Middle East studies in the News
Debates Over Academic Freedom Affect Students, Staff, Locals [incl. James Gelvin]
by Allison Ong
[Editor's note: The following is an excerpt. To read the entire article, follow the link above.]
UCLA scholars were also questioned in 2014 when the AMCHA Initiative, a nonprofit that investigates anti-Semitism at American colleges, alleged that UCLA's Center for Near Eastern Studies displayed anti-Israel bias in its event programming.
James Gelvin, the center's interim co-director, said AMCHA's allegations were complete and deliberate fabrications that have not affected the center's activities.
"When (Middle East) governments fail or do something wrong, our job is to critique them," Gelvin said. "We tend not to make governments happy. We also tend not to censor ourselves when it comes to that."
AMCHA co-director Leila Beckwith said the center's events expressed anti-Semitic discourse that was demonizing, meaning it implied Jews are inherently evil.
She said she supports criticism and scholarship on the topic of Israel, but only when speakers discuss both sides of an argument.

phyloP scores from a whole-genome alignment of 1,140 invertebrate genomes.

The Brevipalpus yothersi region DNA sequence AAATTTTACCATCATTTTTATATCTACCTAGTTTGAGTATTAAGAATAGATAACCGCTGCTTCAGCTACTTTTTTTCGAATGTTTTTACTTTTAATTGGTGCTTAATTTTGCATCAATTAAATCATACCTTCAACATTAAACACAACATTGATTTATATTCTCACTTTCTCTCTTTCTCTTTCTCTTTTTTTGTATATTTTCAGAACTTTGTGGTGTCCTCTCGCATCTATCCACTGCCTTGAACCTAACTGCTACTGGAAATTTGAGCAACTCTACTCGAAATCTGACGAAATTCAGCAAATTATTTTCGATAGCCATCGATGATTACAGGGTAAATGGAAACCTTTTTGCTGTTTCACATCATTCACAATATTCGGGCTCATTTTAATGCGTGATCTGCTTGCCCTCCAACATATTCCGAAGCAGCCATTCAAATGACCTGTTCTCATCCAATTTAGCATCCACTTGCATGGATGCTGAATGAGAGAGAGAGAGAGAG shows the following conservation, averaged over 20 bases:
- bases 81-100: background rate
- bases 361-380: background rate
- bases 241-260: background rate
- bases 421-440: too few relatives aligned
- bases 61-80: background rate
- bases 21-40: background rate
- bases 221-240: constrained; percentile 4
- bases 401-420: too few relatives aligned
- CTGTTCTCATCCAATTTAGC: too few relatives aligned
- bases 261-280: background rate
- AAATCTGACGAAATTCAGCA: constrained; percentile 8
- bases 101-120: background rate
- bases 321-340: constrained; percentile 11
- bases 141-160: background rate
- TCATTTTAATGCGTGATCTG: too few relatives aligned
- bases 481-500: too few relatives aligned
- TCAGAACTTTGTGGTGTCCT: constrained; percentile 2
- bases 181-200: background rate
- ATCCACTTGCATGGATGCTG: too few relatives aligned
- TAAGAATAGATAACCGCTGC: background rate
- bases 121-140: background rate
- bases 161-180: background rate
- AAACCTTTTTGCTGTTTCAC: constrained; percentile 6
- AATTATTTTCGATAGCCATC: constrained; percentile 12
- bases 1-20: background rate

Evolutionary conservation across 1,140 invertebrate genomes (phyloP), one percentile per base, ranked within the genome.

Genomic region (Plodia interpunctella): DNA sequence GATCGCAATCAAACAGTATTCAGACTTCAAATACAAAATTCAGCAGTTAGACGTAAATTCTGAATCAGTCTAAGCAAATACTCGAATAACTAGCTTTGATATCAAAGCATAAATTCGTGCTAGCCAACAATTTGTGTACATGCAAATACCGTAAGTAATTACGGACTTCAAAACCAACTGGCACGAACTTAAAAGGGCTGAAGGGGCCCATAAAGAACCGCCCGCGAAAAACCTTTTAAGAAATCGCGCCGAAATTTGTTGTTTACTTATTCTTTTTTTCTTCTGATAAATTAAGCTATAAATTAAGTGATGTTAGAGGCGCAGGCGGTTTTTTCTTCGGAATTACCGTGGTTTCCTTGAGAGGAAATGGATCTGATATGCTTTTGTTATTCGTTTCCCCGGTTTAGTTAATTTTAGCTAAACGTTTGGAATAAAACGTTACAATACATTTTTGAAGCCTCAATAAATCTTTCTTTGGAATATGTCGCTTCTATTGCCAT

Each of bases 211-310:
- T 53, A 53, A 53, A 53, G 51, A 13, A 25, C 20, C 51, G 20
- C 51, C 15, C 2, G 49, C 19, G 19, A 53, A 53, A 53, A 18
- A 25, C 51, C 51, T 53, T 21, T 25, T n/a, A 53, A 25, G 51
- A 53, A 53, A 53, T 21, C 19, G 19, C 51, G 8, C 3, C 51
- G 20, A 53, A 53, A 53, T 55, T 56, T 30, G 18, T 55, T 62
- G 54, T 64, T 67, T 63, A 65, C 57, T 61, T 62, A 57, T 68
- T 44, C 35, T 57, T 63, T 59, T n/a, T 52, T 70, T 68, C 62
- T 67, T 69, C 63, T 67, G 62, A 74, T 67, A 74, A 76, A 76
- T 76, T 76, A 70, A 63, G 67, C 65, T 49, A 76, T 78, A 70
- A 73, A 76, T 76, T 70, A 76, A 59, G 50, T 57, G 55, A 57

Government bodies also pressured academic opinion. After two state senators accused UCLA of withholding certain research records, Chancellor Gene Block issued a statement supporting the protection of faculty from public records requests.
Block referenced a statement from UCLA's Administration-Senate Academic Freedom Task Force, which said that outside groups can use requests to further political goals or intimidate faculty.
"The statement is a compelling affirmation of ... the right of faculty to conduct research and scholarship on controversial topics free from political interference," Block said in his statement. "I wholeheartedly endorse it."
...Note: Articles listed under "Middle East studies in the News" provide information on current developments concerning Middle East studies on North American campuses. These reports do not necessarily reflect the views of Campus Watch and do not necessarily correspond to Campus Watch's critique.
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